Odd Lots: How a Financial Analyst Did a Favor for a Friend and Uncovered a $7 Billion Ponzi Scheme

Uncovering the Allen Stanford scandal.

Allen Stanford Faces Possible Life Sentence for $7 Billion Fraud

Allen Stanford, now serving a 110-year prison sentence.

Photographer: Aaron M. Sprecher/Bloomberg

Every week, hosts Joe Weisenthal and Tracy Alloway take you on a not-so-random walk through hot topics in markets, finance, and economics.

In late 2008, the world was reeling from a global financial crisis. As markets tanked and funding became scarcer by the day, two massive Ponzi schemes unraveled. One was the $17.5 billion Ponzi run by Bernie Madoff, the other was a smaller but no less interesting scheme run by R. Allen Stanford, a flamboyant Texan who lived on the small Caribbean island of Antigua and operated a bevy of companies under the Stanford brand.

Best known for his involvement in the sport of cricket, Stanford soon found himself under a much less flattering spotlight thanks to the work of one independent financial analyst, Alex Dalmady.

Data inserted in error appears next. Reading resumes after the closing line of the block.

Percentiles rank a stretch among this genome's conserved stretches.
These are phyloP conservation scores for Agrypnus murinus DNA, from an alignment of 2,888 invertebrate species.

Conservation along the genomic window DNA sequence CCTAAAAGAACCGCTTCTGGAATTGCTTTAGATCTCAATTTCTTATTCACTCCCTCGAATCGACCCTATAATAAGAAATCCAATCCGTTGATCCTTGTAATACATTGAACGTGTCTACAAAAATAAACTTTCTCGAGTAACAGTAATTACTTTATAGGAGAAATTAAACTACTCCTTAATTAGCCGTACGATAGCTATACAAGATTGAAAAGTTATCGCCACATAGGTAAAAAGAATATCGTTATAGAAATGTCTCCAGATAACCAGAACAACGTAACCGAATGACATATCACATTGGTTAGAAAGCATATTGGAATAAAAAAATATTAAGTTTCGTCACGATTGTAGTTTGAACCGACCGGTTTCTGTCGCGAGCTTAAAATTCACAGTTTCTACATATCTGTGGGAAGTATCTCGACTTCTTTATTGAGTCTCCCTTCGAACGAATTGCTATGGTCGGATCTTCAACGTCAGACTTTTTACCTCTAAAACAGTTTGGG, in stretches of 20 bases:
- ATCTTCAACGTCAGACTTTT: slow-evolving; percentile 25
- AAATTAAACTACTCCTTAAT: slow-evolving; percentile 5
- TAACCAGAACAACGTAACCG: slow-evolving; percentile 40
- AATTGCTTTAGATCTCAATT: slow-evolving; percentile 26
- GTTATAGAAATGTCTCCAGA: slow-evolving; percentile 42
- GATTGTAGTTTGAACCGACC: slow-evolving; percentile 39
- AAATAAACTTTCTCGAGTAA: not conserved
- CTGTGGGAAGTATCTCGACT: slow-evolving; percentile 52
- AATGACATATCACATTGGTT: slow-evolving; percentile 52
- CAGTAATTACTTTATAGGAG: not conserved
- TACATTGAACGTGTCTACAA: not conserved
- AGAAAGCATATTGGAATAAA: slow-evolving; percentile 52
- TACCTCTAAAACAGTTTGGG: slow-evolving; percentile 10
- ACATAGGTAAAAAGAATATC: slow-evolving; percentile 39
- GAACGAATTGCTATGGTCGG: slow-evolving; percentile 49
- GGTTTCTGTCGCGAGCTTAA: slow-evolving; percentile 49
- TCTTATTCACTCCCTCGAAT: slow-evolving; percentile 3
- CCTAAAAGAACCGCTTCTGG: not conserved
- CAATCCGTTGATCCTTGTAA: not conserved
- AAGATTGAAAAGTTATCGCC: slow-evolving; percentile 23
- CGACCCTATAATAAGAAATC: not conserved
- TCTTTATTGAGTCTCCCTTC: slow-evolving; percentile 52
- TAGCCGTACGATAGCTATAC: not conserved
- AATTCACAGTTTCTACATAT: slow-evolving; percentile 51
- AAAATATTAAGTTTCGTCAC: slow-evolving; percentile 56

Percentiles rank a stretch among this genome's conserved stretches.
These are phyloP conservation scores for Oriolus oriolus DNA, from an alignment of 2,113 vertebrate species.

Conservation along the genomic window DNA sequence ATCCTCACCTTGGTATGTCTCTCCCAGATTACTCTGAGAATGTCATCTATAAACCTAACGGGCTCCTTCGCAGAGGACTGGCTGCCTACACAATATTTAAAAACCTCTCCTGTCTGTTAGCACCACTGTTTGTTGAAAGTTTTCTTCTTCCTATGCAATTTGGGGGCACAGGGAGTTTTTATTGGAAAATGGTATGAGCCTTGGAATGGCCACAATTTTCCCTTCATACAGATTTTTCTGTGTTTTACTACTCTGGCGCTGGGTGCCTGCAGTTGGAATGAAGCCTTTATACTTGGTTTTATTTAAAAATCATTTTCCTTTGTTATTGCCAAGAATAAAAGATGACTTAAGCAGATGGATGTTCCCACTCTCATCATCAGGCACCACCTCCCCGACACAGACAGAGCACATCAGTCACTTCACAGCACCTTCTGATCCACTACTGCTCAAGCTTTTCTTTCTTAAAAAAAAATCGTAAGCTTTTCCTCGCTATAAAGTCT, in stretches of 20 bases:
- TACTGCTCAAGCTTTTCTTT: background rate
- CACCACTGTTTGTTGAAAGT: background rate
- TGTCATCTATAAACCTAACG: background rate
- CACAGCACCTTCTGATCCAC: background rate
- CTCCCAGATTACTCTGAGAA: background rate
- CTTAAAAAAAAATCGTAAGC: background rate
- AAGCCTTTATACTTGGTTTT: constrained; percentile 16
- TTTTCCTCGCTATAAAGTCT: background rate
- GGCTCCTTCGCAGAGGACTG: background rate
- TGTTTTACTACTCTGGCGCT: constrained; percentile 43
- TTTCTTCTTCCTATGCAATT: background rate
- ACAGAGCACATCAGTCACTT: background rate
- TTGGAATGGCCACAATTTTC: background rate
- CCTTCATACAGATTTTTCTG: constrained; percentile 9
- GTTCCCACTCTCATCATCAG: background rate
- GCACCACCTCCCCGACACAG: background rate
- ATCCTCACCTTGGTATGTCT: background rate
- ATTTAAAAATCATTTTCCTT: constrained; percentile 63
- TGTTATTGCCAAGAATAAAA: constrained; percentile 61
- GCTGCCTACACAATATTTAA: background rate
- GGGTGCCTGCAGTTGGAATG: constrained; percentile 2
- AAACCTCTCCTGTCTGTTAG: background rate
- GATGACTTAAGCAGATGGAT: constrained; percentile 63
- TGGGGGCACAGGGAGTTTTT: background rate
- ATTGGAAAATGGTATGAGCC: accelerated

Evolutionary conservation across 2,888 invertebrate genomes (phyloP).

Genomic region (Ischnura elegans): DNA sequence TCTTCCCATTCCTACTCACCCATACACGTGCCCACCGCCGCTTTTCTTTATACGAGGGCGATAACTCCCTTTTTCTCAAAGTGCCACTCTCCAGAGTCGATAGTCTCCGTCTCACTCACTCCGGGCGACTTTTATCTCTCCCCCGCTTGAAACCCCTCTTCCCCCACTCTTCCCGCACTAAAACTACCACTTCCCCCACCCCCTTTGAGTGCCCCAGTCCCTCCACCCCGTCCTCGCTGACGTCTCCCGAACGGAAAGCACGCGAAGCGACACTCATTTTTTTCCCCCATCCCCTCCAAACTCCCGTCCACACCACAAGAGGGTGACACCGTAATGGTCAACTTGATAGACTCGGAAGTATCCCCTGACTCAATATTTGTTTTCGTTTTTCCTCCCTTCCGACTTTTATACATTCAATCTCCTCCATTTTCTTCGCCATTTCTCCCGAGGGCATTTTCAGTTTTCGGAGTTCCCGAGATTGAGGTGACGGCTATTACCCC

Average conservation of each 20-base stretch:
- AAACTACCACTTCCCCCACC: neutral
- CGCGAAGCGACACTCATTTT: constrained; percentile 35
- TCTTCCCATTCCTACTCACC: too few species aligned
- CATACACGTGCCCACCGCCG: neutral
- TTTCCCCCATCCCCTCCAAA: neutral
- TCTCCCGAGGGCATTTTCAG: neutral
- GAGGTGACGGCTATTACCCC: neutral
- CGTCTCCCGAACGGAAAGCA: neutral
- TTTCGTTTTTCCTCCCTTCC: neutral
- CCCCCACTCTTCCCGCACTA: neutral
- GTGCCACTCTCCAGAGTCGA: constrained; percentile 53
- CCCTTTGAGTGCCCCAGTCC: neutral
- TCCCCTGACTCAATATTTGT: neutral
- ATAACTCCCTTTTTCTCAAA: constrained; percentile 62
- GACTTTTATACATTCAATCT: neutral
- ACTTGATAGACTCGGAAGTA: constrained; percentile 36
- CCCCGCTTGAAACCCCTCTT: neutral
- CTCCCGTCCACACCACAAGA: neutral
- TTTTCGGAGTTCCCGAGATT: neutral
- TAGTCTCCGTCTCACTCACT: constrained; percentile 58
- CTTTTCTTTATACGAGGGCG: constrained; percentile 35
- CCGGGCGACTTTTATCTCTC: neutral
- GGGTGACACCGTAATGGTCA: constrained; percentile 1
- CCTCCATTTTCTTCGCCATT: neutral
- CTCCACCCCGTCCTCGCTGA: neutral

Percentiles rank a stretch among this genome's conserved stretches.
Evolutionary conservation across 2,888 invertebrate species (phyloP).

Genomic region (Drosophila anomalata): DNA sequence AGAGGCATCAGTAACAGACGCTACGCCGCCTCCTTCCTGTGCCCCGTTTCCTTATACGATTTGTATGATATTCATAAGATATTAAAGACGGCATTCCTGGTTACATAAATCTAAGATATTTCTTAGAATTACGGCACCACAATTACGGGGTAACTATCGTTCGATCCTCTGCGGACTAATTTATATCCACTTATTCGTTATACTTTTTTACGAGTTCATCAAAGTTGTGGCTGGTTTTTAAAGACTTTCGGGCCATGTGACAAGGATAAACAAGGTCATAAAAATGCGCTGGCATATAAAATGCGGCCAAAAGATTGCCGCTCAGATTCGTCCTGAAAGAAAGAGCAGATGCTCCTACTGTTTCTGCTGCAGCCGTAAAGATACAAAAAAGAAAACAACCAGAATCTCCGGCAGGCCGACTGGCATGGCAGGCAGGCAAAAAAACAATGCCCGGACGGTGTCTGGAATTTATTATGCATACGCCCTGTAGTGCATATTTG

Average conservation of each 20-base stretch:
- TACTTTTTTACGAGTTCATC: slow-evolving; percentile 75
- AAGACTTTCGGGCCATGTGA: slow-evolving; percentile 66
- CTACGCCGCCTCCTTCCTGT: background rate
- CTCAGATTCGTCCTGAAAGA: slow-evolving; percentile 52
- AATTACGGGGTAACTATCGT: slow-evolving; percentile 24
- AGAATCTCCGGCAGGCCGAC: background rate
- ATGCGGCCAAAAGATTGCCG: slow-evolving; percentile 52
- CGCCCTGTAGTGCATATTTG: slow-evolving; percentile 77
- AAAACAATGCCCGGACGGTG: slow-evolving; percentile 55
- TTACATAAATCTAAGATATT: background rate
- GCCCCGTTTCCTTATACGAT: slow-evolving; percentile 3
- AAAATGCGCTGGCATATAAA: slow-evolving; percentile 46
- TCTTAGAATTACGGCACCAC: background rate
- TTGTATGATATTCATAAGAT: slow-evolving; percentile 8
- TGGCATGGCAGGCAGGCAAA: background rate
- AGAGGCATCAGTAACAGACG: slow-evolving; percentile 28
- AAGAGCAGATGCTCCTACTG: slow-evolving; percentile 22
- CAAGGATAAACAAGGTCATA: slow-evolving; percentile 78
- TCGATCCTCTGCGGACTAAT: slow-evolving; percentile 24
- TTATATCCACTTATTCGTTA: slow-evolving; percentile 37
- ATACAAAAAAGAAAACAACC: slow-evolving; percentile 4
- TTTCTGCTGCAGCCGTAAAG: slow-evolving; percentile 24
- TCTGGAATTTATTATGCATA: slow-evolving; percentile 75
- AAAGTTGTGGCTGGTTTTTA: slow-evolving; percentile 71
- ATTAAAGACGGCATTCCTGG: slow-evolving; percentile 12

This is the story of how Dalmady did a favor for a friend—and found himself uncovering a $7 billion investor fraud.

Some seven years after Dalmady's work set in motion the events that would eventually culminate in Stanford's downfall, we discuss the research note that sparked a thousand stories and whether he expects more such schemes to emerge in the wake of recent market upheaval.

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SoundCloud: Episode 17: The Analyst Whose Favor for a Pal Revealed a $7 Billion Fraud by Bloomberg Business

 

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